Danny Lavery is online weekly to chat live with readers. Here’s an edited transcript of this week’s chat.
Q. My husband’s ex won’t leave: When I met my husband 10 years ago, he had been divorced for two years. “Lindy” turned into a party girl after their divorce. Never around for the kids and very flaky. We have custody of their two children. Lindy was out of the picture for years, but she reemerged and texted my husband. She says she’s changed her focus in life and is getting herself together. She told my husband that she’s moving to Australia to start a new job and new healthy life. A few weeks later, I come home from work and find Lindy in my house having a glass of wine. My husband took me aside and told me that Lindy will be staying in our guest room for three weeks. He said her lease was up and this arrangement is temporary, and it will help her to save money until she leaves for Australia. I was upset that he didn’t consult me on it, but I let it go.
It’s now three months later and Lindy’s “job” keeps getting pushed back. I don’t think it ever existed. The worst part is I feel totally pushed out of my own family. My husband works from home so he is hanging around all day with his ex. I come home from work to find my husband sitting down with Lindy (and sometimes the kids), having dinner that she made, laughing at their old jokes, and having a wonderful time. Lindy also does my husband’s laundry, then says, “You are so busy. I don’t mind.” But I do! My stepdaughter has always had a picture of her mom in her bedroom, which is fine with me, but now it’s in our living room! And the last straw—I came home and found my husband in bed reading, as Lindy was organizing our closet! “It’s such a mess. Let me help.” My skin crawls at the thought of her looking through all my things.
I’ve spoken to my husband and he says it’s cute that I’m being jealous. He also said that he’s not going to put the mother of his children out on the street, nor pay for a motel. I want her out of my life and my husband and stepkids back, and my husband is doing nothing about it. I don’t know how much longer I can hang on, and I’m thinking that’s what she wants—to slip into my life as I slam the door behind me. Help, please.
A: I don’t know whether your marriage will survive this, but please don’t force yourself to stay just because you don’t want Lindy to “win.” Yes, it would be painful to leave feeling like she was smiling at having driven you out—but how much worse to stay in a marriage where your husband has already absented himself from you emotionally just because you don’t want to leave the two of them alone? I think you should start seeing a therapist. (If you can find a couples counselor and your husband is willing to go, fantastic; if he’s not, I want you to see someone yourself.) I also think you should tell your husband that this is a serious, marriage-threatening issue and that you need to be able to talk about it with him, in private, without Lindy present, to figure out whether he has any plans to live without her ever again. She’s been living with you for three months and he’s called your request to discuss the issue “cute”—that suggests he’s either unaware of or indifferent to how this has been affecting your marriage.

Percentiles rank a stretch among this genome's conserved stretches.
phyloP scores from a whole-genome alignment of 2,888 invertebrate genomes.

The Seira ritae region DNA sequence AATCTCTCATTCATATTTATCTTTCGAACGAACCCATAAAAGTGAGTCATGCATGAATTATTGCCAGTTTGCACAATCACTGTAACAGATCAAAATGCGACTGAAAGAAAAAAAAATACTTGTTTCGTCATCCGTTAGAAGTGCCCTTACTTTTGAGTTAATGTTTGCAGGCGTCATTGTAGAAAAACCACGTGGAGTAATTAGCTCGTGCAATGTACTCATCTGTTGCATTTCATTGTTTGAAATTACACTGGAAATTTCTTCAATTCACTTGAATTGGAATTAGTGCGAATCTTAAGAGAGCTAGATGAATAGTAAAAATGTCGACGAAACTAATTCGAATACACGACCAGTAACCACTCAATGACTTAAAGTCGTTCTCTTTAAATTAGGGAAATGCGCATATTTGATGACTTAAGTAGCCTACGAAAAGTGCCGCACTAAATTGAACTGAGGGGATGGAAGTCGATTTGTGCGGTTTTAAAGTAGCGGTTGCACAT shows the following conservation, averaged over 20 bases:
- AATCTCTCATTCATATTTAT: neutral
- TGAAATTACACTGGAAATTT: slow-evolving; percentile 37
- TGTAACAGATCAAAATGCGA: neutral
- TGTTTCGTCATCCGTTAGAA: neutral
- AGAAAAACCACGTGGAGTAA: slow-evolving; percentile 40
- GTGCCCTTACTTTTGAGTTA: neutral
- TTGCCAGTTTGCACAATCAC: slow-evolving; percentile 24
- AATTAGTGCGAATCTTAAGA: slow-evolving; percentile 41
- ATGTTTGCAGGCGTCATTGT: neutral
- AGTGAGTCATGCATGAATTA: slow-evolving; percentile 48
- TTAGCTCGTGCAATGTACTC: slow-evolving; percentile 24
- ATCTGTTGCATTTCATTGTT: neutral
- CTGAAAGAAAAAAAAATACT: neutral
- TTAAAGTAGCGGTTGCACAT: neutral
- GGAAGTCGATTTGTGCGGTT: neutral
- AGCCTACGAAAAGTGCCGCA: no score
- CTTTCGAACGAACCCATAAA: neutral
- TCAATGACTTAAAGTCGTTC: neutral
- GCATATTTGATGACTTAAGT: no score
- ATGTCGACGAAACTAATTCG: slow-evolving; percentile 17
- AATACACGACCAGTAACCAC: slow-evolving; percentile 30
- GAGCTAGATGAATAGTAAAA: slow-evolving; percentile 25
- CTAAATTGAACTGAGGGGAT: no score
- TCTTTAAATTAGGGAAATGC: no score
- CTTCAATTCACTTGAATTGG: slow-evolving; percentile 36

It’s also possible that they are already sleeping together; I don’t think it’s paranoid at this point to ask him point-blank, although you may not be inclined to trust whatever answer he gives you. Focus on what you need to make this marriage workable. If your husband isn’t able to listen to you or meet you halfway, then I want you to be able to leave and start rebuilding your life, not to force yourself to stay in a house with a rival who treats you with contempt out of fear that she’ll win if you go.
Q. Childhood trauma: My daughter is 11½. She recently got written up at school for being caught holding hands and kissing another girl on a field trip. I have explained to her that she is in absolutely no trouble at school or home for whom she was kissing, but rather for that behavior being completely inappropriate for a school trip, no matter who it is. What I don’t know how to handle is the fallout at school. It spread through her school like wildfire and kids are merciless. She’s always been a quiet kid, never in any trouble, very few friends. She’s upset everyday about going back to school, where everyone is talking about what happened. I can’t have her change schools or anything but short of telling her to ignore these kids (and sadly, honestly, adults too I’m sure). I don’t know how to help her deal with what’s happening.
A: I think one way to help her with what’s happening is to apologize for your initial response. It hasn’t been that long since I was 11 and going on class trips—it wasn’t at all unusual for nascent tween couples to hold hands or even, occasionally, to kiss, and we all still managed to learn something about zoos or whatever historical home we were touring at the time. If memory serves, there were more than a few straight couples in eighth grade who parked in front of each other’s locker in between classes and made out furiously, and the most that ever happened was that a hall monitor told them to knock it off and get to homeroom. Junior high–aged kids develop crushes, hold hands, start and end entire relationships between passing periods on school campus. I can understand if a teacher had told them to pay attention to the tour guide if they were lost in their own little world, but the school was way out of line to write her up for giving her girlfriend a peck, and my strong suspicion is that no one would be responding this heavily if she’d held hands with a little boy. You were in the wrong for backing the school’s line and telling her that holding hands with the girl she liked while wandering around an aquarium or whatever was “inappropriate.” You may be doing it more kindly than the kids at school, but you’re very much part of the problem here, where children exploring age-appropriate but nonstraight feelings are subject to way harsher scrutiny than their peers. After you apologize to your daughter, I think you should go to bat for her. Set up a meeting with the school administration and ask what they’re doing to identify and write up the kids who are subjecting her to homophobic harassment. Surely that’s more disruptive than a little innocent hand-holding.